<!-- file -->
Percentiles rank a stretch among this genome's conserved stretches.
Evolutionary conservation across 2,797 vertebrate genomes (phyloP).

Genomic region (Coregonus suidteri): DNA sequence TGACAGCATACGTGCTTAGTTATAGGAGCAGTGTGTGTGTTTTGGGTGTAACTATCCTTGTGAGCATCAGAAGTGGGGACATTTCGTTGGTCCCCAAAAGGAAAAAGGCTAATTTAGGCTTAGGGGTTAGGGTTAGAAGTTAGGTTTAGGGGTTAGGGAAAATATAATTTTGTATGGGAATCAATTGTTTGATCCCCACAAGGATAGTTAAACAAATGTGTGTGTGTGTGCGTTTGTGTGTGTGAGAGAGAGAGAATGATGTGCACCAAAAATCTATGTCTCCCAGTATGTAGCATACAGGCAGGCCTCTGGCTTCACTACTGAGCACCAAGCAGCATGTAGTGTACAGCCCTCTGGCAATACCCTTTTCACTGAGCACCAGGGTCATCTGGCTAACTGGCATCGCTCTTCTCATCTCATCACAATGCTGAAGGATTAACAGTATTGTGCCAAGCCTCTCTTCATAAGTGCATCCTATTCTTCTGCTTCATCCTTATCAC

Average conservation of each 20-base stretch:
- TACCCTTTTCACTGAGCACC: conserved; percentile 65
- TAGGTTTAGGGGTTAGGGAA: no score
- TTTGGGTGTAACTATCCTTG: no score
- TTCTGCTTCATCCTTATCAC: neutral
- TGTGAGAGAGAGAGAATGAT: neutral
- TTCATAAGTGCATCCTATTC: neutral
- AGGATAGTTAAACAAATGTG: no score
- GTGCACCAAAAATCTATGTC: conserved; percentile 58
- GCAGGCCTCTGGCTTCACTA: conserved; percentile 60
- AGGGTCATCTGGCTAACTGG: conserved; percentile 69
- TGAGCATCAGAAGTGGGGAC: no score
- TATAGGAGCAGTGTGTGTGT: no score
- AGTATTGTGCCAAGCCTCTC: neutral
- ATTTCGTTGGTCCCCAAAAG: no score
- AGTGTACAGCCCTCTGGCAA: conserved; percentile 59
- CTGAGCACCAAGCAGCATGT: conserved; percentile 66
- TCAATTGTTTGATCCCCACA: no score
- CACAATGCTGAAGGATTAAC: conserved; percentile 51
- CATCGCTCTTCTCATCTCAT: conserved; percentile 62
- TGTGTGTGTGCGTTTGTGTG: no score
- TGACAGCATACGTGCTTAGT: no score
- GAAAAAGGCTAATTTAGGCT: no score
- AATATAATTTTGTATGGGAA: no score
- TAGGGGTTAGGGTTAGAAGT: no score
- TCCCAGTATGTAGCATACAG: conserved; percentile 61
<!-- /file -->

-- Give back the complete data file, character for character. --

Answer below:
Percentiles rank a stretch among this genome's conserved stretches.
Evolutionary conservation across 2,797 vertebrate genomes (phyloP).

Genomic region (Coregonus suidteri): DNA sequence TGACAGCATACGTGCTTAGTTATAGGAGCAGTGTGTGTGTTTTGGGTGTAACTATCCTTGTGAGCATCAGAAGTGGGGACATTTCGTTGGTCCCCAAAAGGAAAAAGGCTAATTTAGGCTTAGGGGTTAGGGTTAGAAGTTAGGTTTAGGGGTTAGGGAAAATATAATTTTGTATGGGAATCAATTGTTTGATCCCCACAAGGATAGTTAAACAAATGTGTGTGTGTGTGCGTTTGTGTGTGTGAGAGAGAGAGAATGATGTGCACCAAAAATCTATGTCTCCCAGTATGTAGCATACAGGCAGGCCTCTGGCTTCACTACTGAGCACCAAGCAGCATGTAGTGTACAGCCCTCTGGCAATACCCTTTTCACTGAGCACCAGGGTCATCTGGCTAACTGGCATCGCTCTTCTCATCTCATCACAATGCTGAAGGATTAACAGTATTGTGCCAAGCCTCTCTTCATAAGTGCATCCTATTCTTCTGCTTCATCCTTATCAC

Average conservation of each 20-base stretch:
- TACCCTTTTCACTGAGCACC: conserved; percentile 65
- TAGGTTTAGGGGTTAGGGAA: no score
- TTTGGGTGTAACTATCCTTG: no score
- TTCTGCTTCATCCTTATCAC: neutral
- TGTGAGAGAGAGAGAATGAT: neutral
- TTCATAAGTGCATCCTATTC: neutral
- AGGATAGTTAAACAAATGTG: no score
- GTGCACCAAAAATCTATGTC: conserved; percentile 58
- GCAGGCCTCTGGCTTCACTA: conserved; percentile 60
- AGGGTCATCTGGCTAACTGG: conserved; percentile 69
- TGAGCATCAGAAGTGGGGAC: no score
- TATAGGAGCAGTGTGTGTGT: no score
- AGTATTGTGCCAAGCCTCTC: neutral
- ATTTCGTTGGTCCCCAAAAG: no score
- AGTGTACAGCCCTCTGGCAA: conserved; percentile 59
- CTGAGCACCAAGCAGCATGT: conserved; percentile 66
- TCAATTGTTTGATCCCCACA: no score
- CACAATGCTGAAGGATTAAC: conserved; percentile 51
- CATCGCTCTTCTCATCTCAT: conserved; percentile 62
- TGTGTGTGTGCGTTTGTGTG: no score
- TGACAGCATACGTGCTTAGT: no score
- GAAAAAGGCTAATTTAGGCT: no score
- AATATAATTTTGTATGGGAA: no score
- TAGGGGTTAGGGTTAGAAGT: no score
- TCCCAGTATGTAGCATACAG: conserved; percentile 61